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13.2.4 Mapping Data to Processors

For the selected program segment, the programmer picks one of the choices (1) through (3), and specifies the data partitioning via an interface provided by the tool. The tool responds by creating an internal data mapping that specifies the mapping of the data to a set of virtual processors. The number of virtual processors is equal to the number of partitions indicated by the data partitioning. The mapping of the virtual processors onto the physical processors is assumed to be done by the run time system, and this mapping is unspecified in the software layer. Henceforth, we will use the term ``processor'' synonymously with ``virtual processor.'' The internal data mapping is used by the performance estimator to compute an estimate of communication and other costs for the program segment. It is also used by the tool to determine the data that needs to be communicated between the processors.

Let us continue with our example program segment, and see how the internal mapping is constructed for partitioning (2), that is, A partitioned by column and B by row. The data mappings for the other two cases can be constructed in a similar manner. Let A and B be of size and the number of (virtual) processors be p. For simplicity we assume that p divides n. The following two data mappings are computed:\

The internal data mapping is used to solve the following two problems:\

  1. Given a processor q, what part of A is local to it? This is given by the section of A that belongs to the partition .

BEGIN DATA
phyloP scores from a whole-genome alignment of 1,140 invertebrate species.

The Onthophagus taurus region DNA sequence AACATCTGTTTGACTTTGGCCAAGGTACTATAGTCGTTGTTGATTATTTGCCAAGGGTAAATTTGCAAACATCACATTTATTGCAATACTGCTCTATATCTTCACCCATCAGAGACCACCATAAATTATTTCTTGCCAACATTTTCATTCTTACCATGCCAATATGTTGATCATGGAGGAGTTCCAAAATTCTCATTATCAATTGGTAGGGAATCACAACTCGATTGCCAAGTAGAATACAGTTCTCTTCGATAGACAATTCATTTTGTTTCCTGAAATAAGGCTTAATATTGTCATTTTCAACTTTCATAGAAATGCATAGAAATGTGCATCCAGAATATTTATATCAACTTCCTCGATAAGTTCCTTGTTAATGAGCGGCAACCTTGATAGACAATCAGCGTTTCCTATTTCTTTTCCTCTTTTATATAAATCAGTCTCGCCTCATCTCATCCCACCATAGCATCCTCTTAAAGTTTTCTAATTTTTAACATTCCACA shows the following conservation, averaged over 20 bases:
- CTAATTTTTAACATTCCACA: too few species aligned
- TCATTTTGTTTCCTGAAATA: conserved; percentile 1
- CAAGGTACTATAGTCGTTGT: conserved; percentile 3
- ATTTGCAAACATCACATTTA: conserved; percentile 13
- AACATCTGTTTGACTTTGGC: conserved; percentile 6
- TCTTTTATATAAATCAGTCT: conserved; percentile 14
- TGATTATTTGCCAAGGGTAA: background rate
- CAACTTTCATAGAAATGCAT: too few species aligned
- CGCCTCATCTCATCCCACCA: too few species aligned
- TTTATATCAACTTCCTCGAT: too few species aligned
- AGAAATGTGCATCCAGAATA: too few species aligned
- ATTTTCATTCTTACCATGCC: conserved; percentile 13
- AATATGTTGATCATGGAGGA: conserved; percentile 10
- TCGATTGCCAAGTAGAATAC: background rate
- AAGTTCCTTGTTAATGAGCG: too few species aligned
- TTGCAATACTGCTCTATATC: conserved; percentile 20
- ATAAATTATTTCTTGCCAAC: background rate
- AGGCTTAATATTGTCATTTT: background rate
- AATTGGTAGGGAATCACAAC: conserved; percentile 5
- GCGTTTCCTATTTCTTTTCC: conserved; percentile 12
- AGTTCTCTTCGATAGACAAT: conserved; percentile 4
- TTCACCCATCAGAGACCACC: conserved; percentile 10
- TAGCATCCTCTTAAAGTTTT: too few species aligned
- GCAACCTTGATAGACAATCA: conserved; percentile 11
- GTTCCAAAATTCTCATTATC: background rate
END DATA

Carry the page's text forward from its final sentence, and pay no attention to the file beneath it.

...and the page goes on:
2. Given a section , what processors contain elements of this section? This is given by the set of processors .
The values n and p are assumed to be known statically.

A useful technique that we will subsequently use on these sections is called ``translation.'' Translation refers to the conversion of an accessed section computed with respect to a particular loop to the section accessed with respect to an enclosing loop. For example, consider a reference to a two-dimensional array within a doubly nested loop. The section of the array accessed within each iteration of the innermost loop is a single element. The same reference, when evaluated with respect to the entire inner loop (i.e., all iterations of the inner loop) may access a larger section, such as a column of the array. If we evaluated the reference with respect to the outer loop (i.e., all iterations of the outer loop), we may notice that the reference results in an access of the entire array in a columnwise manner. Translation is thus a method of converting array sections in terms of enclosing loops, and we will denote this operation by the symbol ``''.

The tool uses (1) to determine which processors should do what computations. The general rule used is: each processor executes only those program statements whose l-values are in its local storage. The l-values computed by a processor are said to be owned by the processor. In order to compute an l-value, several r-values may be required, and not all of them may be local to that processor. The inverse mapping (2) is used to determine the set of processors that own the desired r-values. These processors must send the r-value they own to the processor that will execute the statement.

The data mapping scheme described above works only for arrays. Scalar variables are assumed to be replicated, that is, every processor stores a copy of the scalar variable in its local memory. By the rule stated earlier, this implies that any statement that computes the value of a scalar is executed by all the processors.

next up previous contents index
Next: Communication Analysis and Up: A Software Tool Previous: 13.2.3 Dependence-based Data Partitioning

Guy Robinson
Wed Mar 1 10:19:35 EST 1995